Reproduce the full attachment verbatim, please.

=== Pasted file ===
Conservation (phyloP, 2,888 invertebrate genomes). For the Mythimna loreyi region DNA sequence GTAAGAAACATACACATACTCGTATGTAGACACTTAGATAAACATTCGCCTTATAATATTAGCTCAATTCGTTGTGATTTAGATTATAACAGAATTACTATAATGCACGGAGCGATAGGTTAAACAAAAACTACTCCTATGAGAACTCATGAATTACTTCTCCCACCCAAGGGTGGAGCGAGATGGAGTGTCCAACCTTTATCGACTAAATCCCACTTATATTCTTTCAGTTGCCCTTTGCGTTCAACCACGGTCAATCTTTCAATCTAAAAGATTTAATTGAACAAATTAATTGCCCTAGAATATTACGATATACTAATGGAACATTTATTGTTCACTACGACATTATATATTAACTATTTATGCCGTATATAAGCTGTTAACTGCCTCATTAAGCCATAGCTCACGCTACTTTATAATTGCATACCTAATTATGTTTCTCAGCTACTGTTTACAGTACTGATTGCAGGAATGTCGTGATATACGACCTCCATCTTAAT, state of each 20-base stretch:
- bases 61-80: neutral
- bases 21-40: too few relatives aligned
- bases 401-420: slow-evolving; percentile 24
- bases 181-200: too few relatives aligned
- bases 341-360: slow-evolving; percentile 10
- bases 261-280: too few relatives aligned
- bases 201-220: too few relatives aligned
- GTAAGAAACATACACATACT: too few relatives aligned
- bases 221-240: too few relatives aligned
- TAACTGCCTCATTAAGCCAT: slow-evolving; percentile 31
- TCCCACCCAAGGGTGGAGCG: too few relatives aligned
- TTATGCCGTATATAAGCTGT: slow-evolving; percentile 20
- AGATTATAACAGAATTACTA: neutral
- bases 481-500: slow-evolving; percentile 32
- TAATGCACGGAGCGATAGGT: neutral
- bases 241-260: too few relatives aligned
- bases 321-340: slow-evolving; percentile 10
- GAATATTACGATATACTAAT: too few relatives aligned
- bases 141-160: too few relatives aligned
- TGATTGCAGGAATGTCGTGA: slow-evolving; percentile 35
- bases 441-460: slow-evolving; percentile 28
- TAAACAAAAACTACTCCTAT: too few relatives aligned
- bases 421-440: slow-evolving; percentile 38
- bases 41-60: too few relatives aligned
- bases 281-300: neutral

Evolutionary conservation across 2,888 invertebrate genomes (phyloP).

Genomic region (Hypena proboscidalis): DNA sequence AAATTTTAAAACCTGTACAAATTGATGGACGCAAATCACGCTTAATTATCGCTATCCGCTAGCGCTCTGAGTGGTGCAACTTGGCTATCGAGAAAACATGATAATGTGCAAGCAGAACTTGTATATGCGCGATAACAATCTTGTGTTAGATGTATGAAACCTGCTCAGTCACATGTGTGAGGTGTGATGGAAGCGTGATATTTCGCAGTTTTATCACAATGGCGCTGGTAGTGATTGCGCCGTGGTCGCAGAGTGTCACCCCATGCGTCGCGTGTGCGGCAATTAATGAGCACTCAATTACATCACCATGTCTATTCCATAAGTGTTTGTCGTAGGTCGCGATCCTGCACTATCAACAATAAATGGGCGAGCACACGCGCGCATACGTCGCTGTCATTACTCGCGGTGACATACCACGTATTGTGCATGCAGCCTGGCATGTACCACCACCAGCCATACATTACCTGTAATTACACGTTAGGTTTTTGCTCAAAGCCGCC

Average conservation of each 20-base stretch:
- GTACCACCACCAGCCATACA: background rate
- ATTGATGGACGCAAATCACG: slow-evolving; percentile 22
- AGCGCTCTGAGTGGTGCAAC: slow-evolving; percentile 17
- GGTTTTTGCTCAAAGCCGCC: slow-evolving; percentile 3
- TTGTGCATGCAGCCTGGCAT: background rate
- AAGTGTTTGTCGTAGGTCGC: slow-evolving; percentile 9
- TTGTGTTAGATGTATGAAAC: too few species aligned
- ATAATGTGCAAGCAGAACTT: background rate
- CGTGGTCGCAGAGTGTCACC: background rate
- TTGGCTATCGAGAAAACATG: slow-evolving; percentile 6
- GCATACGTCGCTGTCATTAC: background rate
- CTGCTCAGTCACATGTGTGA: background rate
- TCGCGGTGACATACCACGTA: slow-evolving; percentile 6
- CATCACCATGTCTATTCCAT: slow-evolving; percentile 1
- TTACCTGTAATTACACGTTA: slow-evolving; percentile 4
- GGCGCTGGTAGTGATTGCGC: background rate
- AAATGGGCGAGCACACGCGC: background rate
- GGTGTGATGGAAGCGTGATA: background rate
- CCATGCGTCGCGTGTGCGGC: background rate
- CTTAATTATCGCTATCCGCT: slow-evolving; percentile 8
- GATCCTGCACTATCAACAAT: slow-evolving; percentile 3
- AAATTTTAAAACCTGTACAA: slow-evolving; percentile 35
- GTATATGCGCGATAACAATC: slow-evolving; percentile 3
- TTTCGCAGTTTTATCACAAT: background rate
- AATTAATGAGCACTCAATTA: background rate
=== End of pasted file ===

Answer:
Conservation (phyloP, 2,888 invertebrate genomes). For the Mythimna loreyi region DNA sequence GTAAGAAACATACACATACTCGTATGTAGACACTTAGATAAACATTCGCCTTATAATATTAGCTCAATTCGTTGTGATTTAGATTATAACAGAATTACTATAATGCACGGAGCGATAGGTTAAACAAAAACTACTCCTATGAGAACTCATGAATTACTTCTCCCACCCAAGGGTGGAGCGAGATGGAGTGTCCAACCTTTATCGACTAAATCCCACTTATATTCTTTCAGTTGCCCTTTGCGTTCAACCACGGTCAATCTTTCAATCTAAAAGATTTAATTGAACAAATTAATTGCCCTAGAATATTACGATATACTAATGGAACATTTATTGTTCACTACGACATTATATATTAACTATTTATGCCGTATATAAGCTGTTAACTGCCTCATTAAGCCATAGCTCACGCTACTTTATAATTGCATACCTAATTATGTTTCTCAGCTACTGTTTACAGTACTGATTGCAGGAATGTCGTGATATACGACCTCCATCTTAAT, state of each 20-base stretch:
- bases 61-80: neutral
- bases 21-40: too few relatives aligned
- bases 401-420: slow-evolving; percentile 24
- bases 181-200: too few relatives aligned
- bases 341-360: slow-evolving; percentile 10
- bases 261-280: too few relatives aligned
- bases 201-220: too few relatives aligned
- GTAAGAAACATACACATACT: too few relatives aligned
- bases 221-240: too few relatives aligned
- TAACTGCCTCATTAAGCCAT: slow-evolving; percentile 31
- TCCCACCCAAGGGTGGAGCG: too few relatives aligned
- TTATGCCGTATATAAGCTGT: slow-evolving; percentile 20
- AGATTATAACAGAATTACTA: neutral
- bases 481-500: slow-evolving; percentile 32
- TAATGCACGGAGCGATAGGT: neutral
- bases 241-260: too few relatives aligned
- bases 321-340: slow-evolving; percentile 10
- GAATATTACGATATACTAAT: too few relatives aligned
- bases 141-160: too few relatives aligned
- TGATTGCAGGAATGTCGTGA: slow-evolving; percentile 35
- bases 441-460: slow-evolving; percentile 28
- TAAACAAAAACTACTCCTAT: too few relatives aligned
- bases 421-440: slow-evolving; percentile 38
- bases 41-60: too few relatives aligned
- bases 281-300: neutral

Evolutionary conservation across 2,888 invertebrate genomes (phyloP).

Genomic region (Hypena proboscidalis): DNA sequence AAATTTTAAAACCTGTACAAATTGATGGACGCAAATCACGCTTAATTATCGCTATCCGCTAGCGCTCTGAGTGGTGCAACTTGGCTATCGAGAAAACATGATAATGTGCAAGCAGAACTTGTATATGCGCGATAACAATCTTGTGTTAGATGTATGAAACCTGCTCAGTCACATGTGTGAGGTGTGATGGAAGCGTGATATTTCGCAGTTTTATCACAATGGCGCTGGTAGTGATTGCGCCGTGGTCGCAGAGTGTCACCCCATGCGTCGCGTGTGCGGCAATTAATGAGCACTCAATTACATCACCATGTCTATTCCATAAGTGTTTGTCGTAGGTCGCGATCCTGCACTATCAACAATAAATGGGCGAGCACACGCGCGCATACGTCGCTGTCATTACTCGCGGTGACATACCACGTATTGTGCATGCAGCCTGGCATGTACCACCACCAGCCATACATTACCTGTAATTACACGTTAGGTTTTTGCTCAAAGCCGCC

Average conservation of each 20-base stretch:
- GTACCACCACCAGCCATACA: background rate
- ATTGATGGACGCAAATCACG: slow-evolving; percentile 22
- AGCGCTCTGAGTGGTGCAAC: slow-evolving; percentile 17
- GGTTTTTGCTCAAAGCCGCC: slow-evolving; percentile 3
- TTGTGCATGCAGCCTGGCAT: background rate
- AAGTGTTTGTCGTAGGTCGC: slow-evolving; percentile 9
- TTGTGTTAGATGTATGAAAC: too few species aligned
- ATAATGTGCAAGCAGAACTT: background rate
- CGTGGTCGCAGAGTGTCACC: background rate
- TTGGCTATCGAGAAAACATG: slow-evolving; percentile 6
- GCATACGTCGCTGTCATTAC: background rate
- CTGCTCAGTCACATGTGTGA: background rate
- TCGCGGTGACATACCACGTA: slow-evolving; percentile 6
- CATCACCATGTCTATTCCAT: slow-evolving; percentile 1
- TTACCTGTAATTACACGTTA: slow-evolving; percentile 4
- GGCGCTGGTAGTGATTGCGC: background rate
- AAATGGGCGAGCACACGCGC: background rate
- GGTGTGATGGAAGCGTGATA: background rate
- CCATGCGTCGCGTGTGCGGC: background rate
- CTTAATTATCGCTATCCGCT: slow-evolving; percentile 8
- GATCCTGCACTATCAACAAT: slow-evolving; percentile 3
- AAATTTTAAAACCTGTACAA: slow-evolving; percentile 35
- GTATATGCGCGATAACAATC: slow-evolving; percentile 3
- TTTCGCAGTTTTATCACAAT: background rate
- AATTAATGAGCACTCAATTA: background rate